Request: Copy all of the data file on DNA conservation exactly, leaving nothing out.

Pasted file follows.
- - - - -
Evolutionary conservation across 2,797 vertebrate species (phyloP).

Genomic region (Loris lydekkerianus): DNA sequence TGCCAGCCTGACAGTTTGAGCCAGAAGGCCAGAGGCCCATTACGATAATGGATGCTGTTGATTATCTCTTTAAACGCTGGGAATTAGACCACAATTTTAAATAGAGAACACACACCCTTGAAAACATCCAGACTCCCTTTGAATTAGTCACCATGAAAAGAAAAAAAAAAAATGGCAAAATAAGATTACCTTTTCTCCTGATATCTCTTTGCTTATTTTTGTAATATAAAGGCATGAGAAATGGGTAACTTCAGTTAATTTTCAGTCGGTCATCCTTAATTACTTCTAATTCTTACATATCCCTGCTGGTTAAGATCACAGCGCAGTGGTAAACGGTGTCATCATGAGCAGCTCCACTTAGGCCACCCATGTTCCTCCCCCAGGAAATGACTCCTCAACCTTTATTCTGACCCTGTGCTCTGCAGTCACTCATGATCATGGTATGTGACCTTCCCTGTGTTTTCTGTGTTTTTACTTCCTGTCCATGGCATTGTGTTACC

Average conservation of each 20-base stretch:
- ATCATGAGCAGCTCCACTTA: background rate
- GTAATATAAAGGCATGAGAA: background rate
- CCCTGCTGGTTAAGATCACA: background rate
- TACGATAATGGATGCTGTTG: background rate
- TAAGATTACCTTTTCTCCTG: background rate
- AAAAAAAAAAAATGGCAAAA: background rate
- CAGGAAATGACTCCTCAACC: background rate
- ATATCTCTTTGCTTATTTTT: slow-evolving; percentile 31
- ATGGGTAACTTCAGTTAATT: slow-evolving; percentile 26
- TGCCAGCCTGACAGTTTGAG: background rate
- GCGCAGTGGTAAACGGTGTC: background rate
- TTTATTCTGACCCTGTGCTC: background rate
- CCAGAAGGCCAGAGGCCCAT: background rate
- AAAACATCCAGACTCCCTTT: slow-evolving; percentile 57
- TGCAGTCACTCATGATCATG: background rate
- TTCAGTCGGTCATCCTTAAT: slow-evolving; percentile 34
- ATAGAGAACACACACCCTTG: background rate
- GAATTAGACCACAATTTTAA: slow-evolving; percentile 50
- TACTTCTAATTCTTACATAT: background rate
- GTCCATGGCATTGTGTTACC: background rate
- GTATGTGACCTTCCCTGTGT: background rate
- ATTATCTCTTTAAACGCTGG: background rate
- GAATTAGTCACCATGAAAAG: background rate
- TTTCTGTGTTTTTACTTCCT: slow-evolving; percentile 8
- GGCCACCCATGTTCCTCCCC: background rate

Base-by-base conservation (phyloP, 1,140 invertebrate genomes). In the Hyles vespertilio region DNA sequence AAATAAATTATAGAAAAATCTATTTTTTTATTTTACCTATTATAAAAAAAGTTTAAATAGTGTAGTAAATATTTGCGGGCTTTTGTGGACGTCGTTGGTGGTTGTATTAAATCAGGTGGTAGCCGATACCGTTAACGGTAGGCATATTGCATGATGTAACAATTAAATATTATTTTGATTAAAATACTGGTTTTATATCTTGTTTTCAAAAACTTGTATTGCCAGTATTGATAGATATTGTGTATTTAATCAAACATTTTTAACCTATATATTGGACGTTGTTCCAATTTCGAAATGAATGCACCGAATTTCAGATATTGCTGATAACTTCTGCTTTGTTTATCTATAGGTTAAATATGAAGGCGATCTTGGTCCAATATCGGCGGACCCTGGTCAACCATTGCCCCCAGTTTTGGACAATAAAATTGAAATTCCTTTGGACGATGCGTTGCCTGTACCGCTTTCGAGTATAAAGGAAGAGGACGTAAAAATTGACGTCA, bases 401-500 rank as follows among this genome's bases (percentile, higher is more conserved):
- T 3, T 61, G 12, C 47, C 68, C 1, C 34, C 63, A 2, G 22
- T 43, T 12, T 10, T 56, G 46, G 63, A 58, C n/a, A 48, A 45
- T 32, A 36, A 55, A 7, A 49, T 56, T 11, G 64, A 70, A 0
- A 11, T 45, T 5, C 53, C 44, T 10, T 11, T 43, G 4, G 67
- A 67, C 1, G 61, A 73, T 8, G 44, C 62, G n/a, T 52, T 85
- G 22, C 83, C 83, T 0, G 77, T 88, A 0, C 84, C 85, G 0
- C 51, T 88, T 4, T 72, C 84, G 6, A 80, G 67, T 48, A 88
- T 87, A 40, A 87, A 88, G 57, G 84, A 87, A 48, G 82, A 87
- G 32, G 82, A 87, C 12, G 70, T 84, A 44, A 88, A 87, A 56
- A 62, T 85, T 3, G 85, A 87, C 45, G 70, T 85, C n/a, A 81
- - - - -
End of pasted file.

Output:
Evolutionary conservation across 2,797 vertebrate species (phyloP).

Genomic region (Loris lydekkerianus): DNA sequence TGCCAGCCTGACAGTTTGAGCCAGAAGGCCAGAGGCCCATTACGATAATGGATGCTGTTGATTATCTCTTTAAACGCTGGGAATTAGACCACAATTTTAAATAGAGAACACACACCCTTGAAAACATCCAGACTCCCTTTGAATTAGTCACCATGAAAAGAAAAAAAAAAAATGGCAAAATAAGATTACCTTTTCTCCTGATATCTCTTTGCTTATTTTTGTAATATAAAGGCATGAGAAATGGGTAACTTCAGTTAATTTTCAGTCGGTCATCCTTAATTACTTCTAATTCTTACATATCCCTGCTGGTTAAGATCACAGCGCAGTGGTAAACGGTGTCATCATGAGCAGCTCCACTTAGGCCACCCATGTTCCTCCCCCAGGAAATGACTCCTCAACCTTTATTCTGACCCTGTGCTCTGCAGTCACTCATGATCATGGTATGTGACCTTCCCTGTGTTTTCTGTGTTTTTACTTCCTGTCCATGGCATTGTGTTACC

Average conservation of each 20-base stretch:
- ATCATGAGCAGCTCCACTTA: background rate
- GTAATATAAAGGCATGAGAA: background rate
- CCCTGCTGGTTAAGATCACA: background rate
- TACGATAATGGATGCTGTTG: background rate
- TAAGATTACCTTTTCTCCTG: background rate
- AAAAAAAAAAAATGGCAAAA: background rate
- CAGGAAATGACTCCTCAACC: background rate
- ATATCTCTTTGCTTATTTTT: slow-evolving; percentile 31
- ATGGGTAACTTCAGTTAATT: slow-evolving; percentile 26
- TGCCAGCCTGACAGTTTGAG: background rate
- GCGCAGTGGTAAACGGTGTC: background rate
- TTTATTCTGACCCTGTGCTC: background rate
- CCAGAAGGCCAGAGGCCCAT: background rate
- AAAACATCCAGACTCCCTTT: slow-evolving; percentile 57
- TGCAGTCACTCATGATCATG: background rate
- TTCAGTCGGTCATCCTTAAT: slow-evolving; percentile 34
- ATAGAGAACACACACCCTTG: background rate
- GAATTAGACCACAATTTTAA: slow-evolving; percentile 50
- TACTTCTAATTCTTACATAT: background rate
- GTCCATGGCATTGTGTTACC: background rate
- GTATGTGACCTTCCCTGTGT: background rate
- ATTATCTCTTTAAACGCTGG: background rate
- GAATTAGTCACCATGAAAAG: background rate
- TTTCTGTGTTTTTACTTCCT: slow-evolving; percentile 8
- GGCCACCCATGTTCCTCCCC: background rate

Base-by-base conservation (phyloP, 1,140 invertebrate genomes). In the Hyles vespertilio region DNA sequence AAATAAATTATAGAAAAATCTATTTTTTTATTTTACCTATTATAAAAAAAGTTTAAATAGTGTAGTAAATATTTGCGGGCTTTTGTGGACGTCGTTGGTGGTTGTATTAAATCAGGTGGTAGCCGATACCGTTAACGGTAGGCATATTGCATGATGTAACAATTAAATATTATTTTGATTAAAATACTGGTTTTATATCTTGTTTTCAAAAACTTGTATTGCCAGTATTGATAGATATTGTGTATTTAATCAAACATTTTTAACCTATATATTGGACGTTGTTCCAATTTCGAAATGAATGCACCGAATTTCAGATATTGCTGATAACTTCTGCTTTGTTTATCTATAGGTTAAATATGAAGGCGATCTTGGTCCAATATCGGCGGACCCTGGTCAACCATTGCCCCCAGTTTTGGACAATAAAATTGAAATTCCTTTGGACGATGCGTTGCCTGTACCGCTTTCGAGTATAAAGGAAGAGGACGTAAAAATTGACGTCA, bases 401-500 rank as follows among this genome's bases (percentile, higher is more conserved):
- T 3, T 61, G 12, C 47, C 68, C 1, C 34, C 63, A 2, G 22
- T 43, T 12, T 10, T 56, G 46, G 63, A 58, C n/a, A 48, A 45
- T 32, A 36, A 55, A 7, A 49, T 56, T 11, G 64, A 70, A 0
- A 11, T 45, T 5, C 53, C 44, T 10, T 11, T 43, G 4, G 67
- A 67, C 1, G 61, A 73, T 8, G 44, C 62, G n/a, T 52, T 85
- G 22, C 83, C 83, T 0, G 77, T 88, A 0, C 84, C 85, G 0
- C 51, T 88, T 4, T 72, C 84, G 6, A 80, G 67, T 48, A 88
- T 87, A 40, A 87, A 88, G 57, G 84, A 87, A 48, G 82, A 87
- G 32, G 82, A 87, C 12, G 70, T 84, A 44, A 88, A 87, A 56
- A 62, T 85, T 3, G 85, A 87, C 45, G 70, T 85, C n/a, A 81